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Winter Meetings Recap & Takeaways (Fantasy Baseball)

by Carmen Maiorano | @carmsclubhouse | Featured Writer
Dec 15, 2018

The Winter Meetings are a lot like visiting your grandparents. Stick with me.

Have you ever called your grandparents up, and out of respect for your elders told them you would visit that upcoming weekend? And then the entire rest of the week, you were dreading heading over, knowing it was going to be so boring that you would have to find ways to entertain yourself for hours on end? I could be the only bad grandson around here, but maybe that resonates with you.

Much like going to grandma’s, with the foundation of last year’s Winter Meetings everyone knew that the Winter Meetings would be a slow crawl this year as well. It seems that Scott Boras and his main man, Bryce Harper, are intent to hear all teams out, and more importantly, who will give him the most money with the most opt-outs. The biggest news out of the meetings is that both Harper and Manny Machado have not yet signed, which does not help us one bit for fantasy purposes. Beat writers and national reporters were left reporting on Lance Lynn‘s three-year, $30M deal to the Rangers, and Ken Rosenthal tweeting about Homer Bailey (Homer Bailey!) of all players.

While clearly acknowledging that Harper and Machado not signing is the biggest news, there were some other notable transactions and free agent signings that have altered the course of several fantasy players.

Carlos Santana traded twice in two weeks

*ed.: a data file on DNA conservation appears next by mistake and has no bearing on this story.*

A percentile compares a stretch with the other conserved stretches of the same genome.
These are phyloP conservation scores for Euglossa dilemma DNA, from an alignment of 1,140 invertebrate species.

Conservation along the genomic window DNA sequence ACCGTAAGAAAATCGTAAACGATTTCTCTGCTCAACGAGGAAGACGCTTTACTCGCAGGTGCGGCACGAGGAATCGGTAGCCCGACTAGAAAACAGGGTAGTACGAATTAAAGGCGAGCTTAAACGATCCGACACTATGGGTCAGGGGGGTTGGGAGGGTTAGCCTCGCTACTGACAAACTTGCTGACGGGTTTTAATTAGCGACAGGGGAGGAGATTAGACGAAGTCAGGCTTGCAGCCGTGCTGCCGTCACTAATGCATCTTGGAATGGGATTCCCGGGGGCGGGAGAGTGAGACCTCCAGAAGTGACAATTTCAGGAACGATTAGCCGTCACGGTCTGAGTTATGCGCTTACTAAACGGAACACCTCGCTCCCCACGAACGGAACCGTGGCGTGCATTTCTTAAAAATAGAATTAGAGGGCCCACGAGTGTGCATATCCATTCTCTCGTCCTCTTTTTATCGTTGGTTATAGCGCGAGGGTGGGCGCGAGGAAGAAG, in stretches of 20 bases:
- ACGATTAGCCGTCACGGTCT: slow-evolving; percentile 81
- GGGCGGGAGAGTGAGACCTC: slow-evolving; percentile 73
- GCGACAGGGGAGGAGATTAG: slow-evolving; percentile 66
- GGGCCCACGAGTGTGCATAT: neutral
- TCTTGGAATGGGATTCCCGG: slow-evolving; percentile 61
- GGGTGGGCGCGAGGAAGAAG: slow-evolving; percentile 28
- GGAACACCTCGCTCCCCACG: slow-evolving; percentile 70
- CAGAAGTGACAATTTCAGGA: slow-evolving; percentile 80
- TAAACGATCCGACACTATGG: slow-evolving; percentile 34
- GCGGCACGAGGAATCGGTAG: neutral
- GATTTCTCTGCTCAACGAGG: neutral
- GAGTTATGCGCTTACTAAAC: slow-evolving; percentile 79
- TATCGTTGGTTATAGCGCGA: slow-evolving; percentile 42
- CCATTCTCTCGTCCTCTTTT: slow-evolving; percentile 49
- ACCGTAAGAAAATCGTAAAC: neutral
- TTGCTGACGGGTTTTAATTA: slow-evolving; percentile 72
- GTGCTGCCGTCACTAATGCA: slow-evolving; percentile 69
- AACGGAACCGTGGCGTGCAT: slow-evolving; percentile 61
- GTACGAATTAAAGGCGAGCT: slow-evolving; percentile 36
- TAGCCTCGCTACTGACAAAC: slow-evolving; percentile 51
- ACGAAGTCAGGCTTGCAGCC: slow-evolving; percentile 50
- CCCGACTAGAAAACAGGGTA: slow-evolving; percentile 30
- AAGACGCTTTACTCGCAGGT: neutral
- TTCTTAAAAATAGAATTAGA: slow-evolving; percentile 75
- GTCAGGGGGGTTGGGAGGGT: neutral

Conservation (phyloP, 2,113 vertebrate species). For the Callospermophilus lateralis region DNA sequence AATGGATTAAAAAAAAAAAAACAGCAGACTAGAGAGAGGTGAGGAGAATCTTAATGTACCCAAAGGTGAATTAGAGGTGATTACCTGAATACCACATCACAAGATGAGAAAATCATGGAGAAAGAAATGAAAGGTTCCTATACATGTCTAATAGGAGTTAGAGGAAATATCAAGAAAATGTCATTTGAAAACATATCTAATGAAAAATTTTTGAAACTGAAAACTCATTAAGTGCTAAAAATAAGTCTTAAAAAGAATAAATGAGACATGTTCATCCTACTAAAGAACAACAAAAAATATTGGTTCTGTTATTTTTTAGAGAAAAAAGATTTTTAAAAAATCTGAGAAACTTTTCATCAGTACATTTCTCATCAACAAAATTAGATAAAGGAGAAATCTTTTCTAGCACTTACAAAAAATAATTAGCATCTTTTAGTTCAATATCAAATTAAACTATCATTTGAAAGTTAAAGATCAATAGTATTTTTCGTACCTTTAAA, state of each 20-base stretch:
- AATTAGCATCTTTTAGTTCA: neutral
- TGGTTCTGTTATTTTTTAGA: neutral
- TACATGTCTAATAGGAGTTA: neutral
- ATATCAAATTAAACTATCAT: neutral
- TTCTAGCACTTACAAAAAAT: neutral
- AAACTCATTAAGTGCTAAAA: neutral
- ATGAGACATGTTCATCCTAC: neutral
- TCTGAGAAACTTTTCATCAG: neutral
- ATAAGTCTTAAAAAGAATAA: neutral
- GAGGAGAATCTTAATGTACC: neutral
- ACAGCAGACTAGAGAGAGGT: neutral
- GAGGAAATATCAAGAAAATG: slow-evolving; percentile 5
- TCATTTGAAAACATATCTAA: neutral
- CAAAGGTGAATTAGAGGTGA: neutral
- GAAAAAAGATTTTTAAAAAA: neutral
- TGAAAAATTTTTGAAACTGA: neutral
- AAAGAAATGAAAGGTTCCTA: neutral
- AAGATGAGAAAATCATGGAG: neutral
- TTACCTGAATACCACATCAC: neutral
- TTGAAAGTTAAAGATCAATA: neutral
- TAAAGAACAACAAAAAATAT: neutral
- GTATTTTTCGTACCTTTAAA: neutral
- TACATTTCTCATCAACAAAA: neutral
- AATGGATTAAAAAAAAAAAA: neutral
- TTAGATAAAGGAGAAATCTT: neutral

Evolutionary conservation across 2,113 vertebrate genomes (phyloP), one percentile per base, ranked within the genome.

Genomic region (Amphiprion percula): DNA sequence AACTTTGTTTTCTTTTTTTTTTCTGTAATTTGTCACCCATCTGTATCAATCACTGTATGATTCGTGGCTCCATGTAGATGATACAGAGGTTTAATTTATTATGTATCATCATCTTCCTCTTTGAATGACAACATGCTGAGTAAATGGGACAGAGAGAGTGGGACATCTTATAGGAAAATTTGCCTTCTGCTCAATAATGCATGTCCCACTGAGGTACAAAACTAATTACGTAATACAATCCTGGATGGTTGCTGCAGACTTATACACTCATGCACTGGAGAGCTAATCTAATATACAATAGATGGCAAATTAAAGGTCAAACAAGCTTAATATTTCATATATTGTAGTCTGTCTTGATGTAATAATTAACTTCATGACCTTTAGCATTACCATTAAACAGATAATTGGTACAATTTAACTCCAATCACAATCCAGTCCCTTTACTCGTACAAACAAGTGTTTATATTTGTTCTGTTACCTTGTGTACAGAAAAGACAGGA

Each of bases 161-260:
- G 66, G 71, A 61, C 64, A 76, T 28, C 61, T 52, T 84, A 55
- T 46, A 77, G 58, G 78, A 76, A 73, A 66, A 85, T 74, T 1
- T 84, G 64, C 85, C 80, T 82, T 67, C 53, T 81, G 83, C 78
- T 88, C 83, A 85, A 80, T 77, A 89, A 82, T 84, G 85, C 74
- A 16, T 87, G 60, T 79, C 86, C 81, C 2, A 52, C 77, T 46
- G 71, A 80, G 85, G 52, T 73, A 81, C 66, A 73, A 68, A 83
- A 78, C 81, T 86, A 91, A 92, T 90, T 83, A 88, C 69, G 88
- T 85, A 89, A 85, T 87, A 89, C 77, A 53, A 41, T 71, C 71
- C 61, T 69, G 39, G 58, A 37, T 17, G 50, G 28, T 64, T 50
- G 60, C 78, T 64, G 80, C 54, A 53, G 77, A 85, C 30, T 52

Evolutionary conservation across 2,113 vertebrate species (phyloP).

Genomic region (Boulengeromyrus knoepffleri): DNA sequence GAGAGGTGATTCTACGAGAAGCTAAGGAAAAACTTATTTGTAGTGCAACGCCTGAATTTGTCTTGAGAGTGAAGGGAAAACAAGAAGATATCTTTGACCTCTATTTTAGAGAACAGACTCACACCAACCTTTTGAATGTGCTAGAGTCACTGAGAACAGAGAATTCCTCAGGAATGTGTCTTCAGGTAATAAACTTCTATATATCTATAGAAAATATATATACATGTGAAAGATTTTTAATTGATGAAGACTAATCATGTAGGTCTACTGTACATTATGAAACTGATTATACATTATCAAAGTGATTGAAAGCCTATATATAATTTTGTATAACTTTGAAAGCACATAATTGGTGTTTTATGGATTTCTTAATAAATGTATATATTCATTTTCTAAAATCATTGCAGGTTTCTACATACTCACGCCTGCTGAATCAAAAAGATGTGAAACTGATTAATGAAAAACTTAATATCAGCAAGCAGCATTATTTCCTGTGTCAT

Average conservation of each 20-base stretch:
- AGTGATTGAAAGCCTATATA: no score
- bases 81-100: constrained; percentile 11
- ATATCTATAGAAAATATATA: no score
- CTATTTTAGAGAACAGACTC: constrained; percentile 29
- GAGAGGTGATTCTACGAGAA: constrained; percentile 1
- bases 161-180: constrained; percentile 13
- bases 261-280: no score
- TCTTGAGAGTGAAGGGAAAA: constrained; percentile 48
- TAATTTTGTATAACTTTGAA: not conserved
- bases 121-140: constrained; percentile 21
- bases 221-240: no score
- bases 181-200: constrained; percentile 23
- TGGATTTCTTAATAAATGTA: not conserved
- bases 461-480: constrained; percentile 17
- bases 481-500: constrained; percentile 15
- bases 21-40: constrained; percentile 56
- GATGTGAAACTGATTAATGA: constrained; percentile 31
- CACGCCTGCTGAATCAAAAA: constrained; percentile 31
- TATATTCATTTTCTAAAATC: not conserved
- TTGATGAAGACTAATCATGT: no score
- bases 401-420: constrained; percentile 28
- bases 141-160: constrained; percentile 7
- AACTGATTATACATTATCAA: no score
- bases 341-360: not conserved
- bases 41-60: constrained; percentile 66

If you thought that an Edwin Encarnacion/ Carlos Santana swap would be the biggest news out of the winter meetings, then you need to play the lottery. The Indians, Rays, and Mariners completed a three-team trade that sent Santana and Jake Bauers to the Tribe, Yandy Diaz, Cole Sulser, and a draft pick to the Rays, and Edwin to the Mariners.

Ken Rosenthal was quoted as saying Encarnacion will be a Mariner for as long as Santana was. Thus, it makes it hard to understand Edwin’s value as it was for Santana just two weeks ago.

Santana comes from a team that was rebuilding to a team that is truly a mystery right now in the Indians (see below), but his value definitely increases. Santana figures to hit second or third in a much better order top-to-bottom, sandwiched in between All-Star Francisco Lindor and MVP candidate Jose Ramirez. The Indians also ranked fifth in ESPN’s Park Factors in runs and 14th in homers last year which grades out to a better place to hit than Safeco. A 25-homer, 90-run, 90-RBI season is not out of the question for Santana.

Similar to Santana previously, we will evaluate Encarnacion as if he is going to stay with Seattle for now. Obviously, he goes to a worse hitting park and to a worse lineup. However, Edwin is known for having terrible March and Aprils, mainly because he hates the cold weather. His career March/April wRC+ is 97, whereas the lowest career month after that is 122 in May. Despite many pundits saying that Edwin is bound to fall off, he finished yet another year with 30+ homers and 100+ RBI. His walk rate decreased and his K rate increased, which is truly cause for concern. This showed up in his OBP (down 40 points from 2017). Other than that, his batted ball profile stayed consistent with his historical data. Edwin should have no problem getting to 30 homers but may see a drop in RBI simply due to the players around him.

The Tribe also reeled in Jake Bauers, a guy who will likely split his time between DH, 1B, and a corner outfield spot. This versatility makes him intriguing for fantasy purposes. That is really the only thing he had going for him in 2018, given his 27% K rate, .384 SLG, and 95 wRC+. Somehow, his soft, medium, and hard contact percentages fall exactly in line with what FanGraphs calls an “elite” hitter (15% soft, 45% medium, 40% hard). Due to this profile, both Steamer and Depth Charts project him as a slightly above-average hitter in 2019. ESPN has him as a top-175 player, and while I wouldn’t go that high (I’d rather have the likes of German Marquez, Tyler White, Carlos Martinez), if he drops past your first 200 picks, he is certainly worth an add.